Mahendra Singh Dhoni has been known the world over for his six-hitting ability. Dhoni does not just smash the ball, he bludgeons it mercilessly. He does not hold back and no ground is too big for the man to clear.

At 36, Dhoni is at the tail end of his career and does not hit sixes as regularly as he used to – the 10 sixes he slammed against Sri Lanka back in 2005 in his career-best score of 183* are still fresh in memory. However, he still possesses enough power to hit long sixes occasionally.

Much like Jayasuriya, Dhoni has unusually strong wrists that allow him to clobber the balls with ease. Much like Afridi, he uses brute force well to send balls outside the park. Although not technically sound, Dhoni has always found ways to clear the boundary without difficulty. He pounces on anything that is remotely on length and generally loves smacking sixers over long-on and cow corner – quite like the six he hit to win India the 2011 World Cup final against Sri Lanka at Mumbai.

As bowlers have pegged this comfort zone, they tend to bowl wider to him at the death these days, and he now clears his legs and slices the ball over deep cover for sixes as well. In 307 ODIs so far, Dhoni has struck 213 sixes.

AB de Villiers (South Africa) – 202 sixes:

There is a reason he is called Mr. 360. AB de Villiers can literally crunch any ball for six off any length and from any conceivable position. He is a freak, this man, the latest entrant into the 200 six club.

Over the last few years, the South African batsman has transformed his game remarkably and become a real terror for bowlers when in flow. He scoops the ball over fine-leg for six. He shuffles to the off-side and scythes the ball over deep square leg for six. He shifts to the leg side and strikes the ball over deep extra cover and long-off for sixes. And, sometimes, he stays in his crease, and simply creams the ball over long-on and cow corner for gargantuan sixes.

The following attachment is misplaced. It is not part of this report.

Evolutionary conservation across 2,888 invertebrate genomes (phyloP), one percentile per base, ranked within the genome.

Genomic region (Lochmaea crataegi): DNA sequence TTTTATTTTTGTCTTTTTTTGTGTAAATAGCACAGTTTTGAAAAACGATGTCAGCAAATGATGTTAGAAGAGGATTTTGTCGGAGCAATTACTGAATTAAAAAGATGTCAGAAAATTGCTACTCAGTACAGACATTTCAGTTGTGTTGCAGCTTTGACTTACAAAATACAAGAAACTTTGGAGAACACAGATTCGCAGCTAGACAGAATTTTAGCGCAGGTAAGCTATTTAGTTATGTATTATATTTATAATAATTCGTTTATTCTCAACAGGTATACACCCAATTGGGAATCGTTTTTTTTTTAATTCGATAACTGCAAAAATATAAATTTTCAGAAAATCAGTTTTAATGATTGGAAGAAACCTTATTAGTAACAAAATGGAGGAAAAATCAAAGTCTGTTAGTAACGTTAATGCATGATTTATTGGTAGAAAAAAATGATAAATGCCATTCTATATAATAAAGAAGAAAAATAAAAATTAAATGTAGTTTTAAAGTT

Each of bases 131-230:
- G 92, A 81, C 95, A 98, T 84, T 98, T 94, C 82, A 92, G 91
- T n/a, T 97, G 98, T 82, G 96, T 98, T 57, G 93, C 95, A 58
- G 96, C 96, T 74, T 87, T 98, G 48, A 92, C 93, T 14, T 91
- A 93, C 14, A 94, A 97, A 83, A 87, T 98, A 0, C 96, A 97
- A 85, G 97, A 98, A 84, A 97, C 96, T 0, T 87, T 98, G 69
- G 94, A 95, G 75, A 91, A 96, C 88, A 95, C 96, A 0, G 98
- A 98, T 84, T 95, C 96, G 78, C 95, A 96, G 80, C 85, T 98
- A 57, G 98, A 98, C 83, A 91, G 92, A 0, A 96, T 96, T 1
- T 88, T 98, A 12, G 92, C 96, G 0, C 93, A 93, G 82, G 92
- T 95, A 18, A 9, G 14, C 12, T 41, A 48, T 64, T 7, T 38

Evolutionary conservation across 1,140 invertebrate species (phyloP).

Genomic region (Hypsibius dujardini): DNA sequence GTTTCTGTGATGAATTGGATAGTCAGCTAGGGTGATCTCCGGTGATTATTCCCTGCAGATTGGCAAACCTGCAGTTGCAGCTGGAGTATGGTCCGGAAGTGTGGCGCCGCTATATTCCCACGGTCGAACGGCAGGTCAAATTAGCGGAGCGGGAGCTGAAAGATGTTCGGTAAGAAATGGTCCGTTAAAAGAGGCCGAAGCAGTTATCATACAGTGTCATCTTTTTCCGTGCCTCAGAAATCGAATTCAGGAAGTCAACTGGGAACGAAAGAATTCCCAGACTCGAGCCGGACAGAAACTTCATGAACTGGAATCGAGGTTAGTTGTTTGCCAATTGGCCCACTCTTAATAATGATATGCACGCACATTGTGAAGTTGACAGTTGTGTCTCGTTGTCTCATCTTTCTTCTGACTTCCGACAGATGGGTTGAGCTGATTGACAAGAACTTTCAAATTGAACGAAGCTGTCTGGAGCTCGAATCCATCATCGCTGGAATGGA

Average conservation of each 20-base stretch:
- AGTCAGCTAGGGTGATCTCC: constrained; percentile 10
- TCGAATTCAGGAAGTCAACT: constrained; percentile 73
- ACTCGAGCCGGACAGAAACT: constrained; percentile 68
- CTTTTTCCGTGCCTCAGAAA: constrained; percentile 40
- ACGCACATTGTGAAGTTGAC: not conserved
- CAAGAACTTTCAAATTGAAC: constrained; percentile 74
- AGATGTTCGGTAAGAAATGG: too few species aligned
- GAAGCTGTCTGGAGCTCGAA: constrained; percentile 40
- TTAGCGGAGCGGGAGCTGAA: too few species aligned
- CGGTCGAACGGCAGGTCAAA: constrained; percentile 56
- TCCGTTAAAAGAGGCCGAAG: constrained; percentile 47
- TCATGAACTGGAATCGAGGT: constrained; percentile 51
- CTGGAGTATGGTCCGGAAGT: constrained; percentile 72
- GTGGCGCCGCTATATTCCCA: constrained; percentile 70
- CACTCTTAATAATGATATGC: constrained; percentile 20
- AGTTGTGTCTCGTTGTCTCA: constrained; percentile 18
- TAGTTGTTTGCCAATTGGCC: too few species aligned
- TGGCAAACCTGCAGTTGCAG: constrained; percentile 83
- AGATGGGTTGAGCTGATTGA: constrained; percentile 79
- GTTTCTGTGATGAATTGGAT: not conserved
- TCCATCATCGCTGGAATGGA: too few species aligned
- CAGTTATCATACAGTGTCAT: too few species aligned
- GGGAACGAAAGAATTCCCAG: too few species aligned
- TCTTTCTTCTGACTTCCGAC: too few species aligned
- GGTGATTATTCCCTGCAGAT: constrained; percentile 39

It is impossible to stop de Villiers when he gets going. And the ease with which he hits sixes and clears even the farthest of boundaries is simply sensational. After just 225 ODIs, de Villiers has already hit 202 sixes. By the time he is done, he will certainly be close to the 300 six mark.

Brendon McCullum (New Zealand) – 200 sixes:

Quite like de Villiers when it came to hitting sixes, New Zealand’s Brendon McCullum was quite the destroyer. What helped McCullum regularly pound sixes was his fearless attitude. Even if it was the fastest bowler in front of him, the Kiwi batsman always looked to dominate and never backed down.

McCullum loved dancing down the track and whacking bowlers long and hard straight down the ground. His preferred area was over long-on and deep midwicket. However, as bowlers learnt to bowl more yorkers to him, McCullum developed his own scoop shot to score sixes over fine leg against pacers.

The volley of sixes he hit against Australia’s Shaun Tait in a T20I at Christchurch in 2010 was simply extraordinary. McCullum repeatedly moved to the off-side and scooped Tait’s 150 km/h-plus screamers over long-stop for huge sixes. That is why McCullum was such a dangerous batsman to bowl to as he was always aggressive and extremely unpredictable while hitting those breathtaking sixes. In 260 ODI matches, McCullum struck 200 sixes.

Future members

The only batsman from the present generation who appears likely land up in this elite list is Rohit Sharma of India, who currently stands at 148 sixes from 170 games. He has developed an exceptional ability to clear the boundary with ease of late and should enter the 200 ODI sixes club in a short time.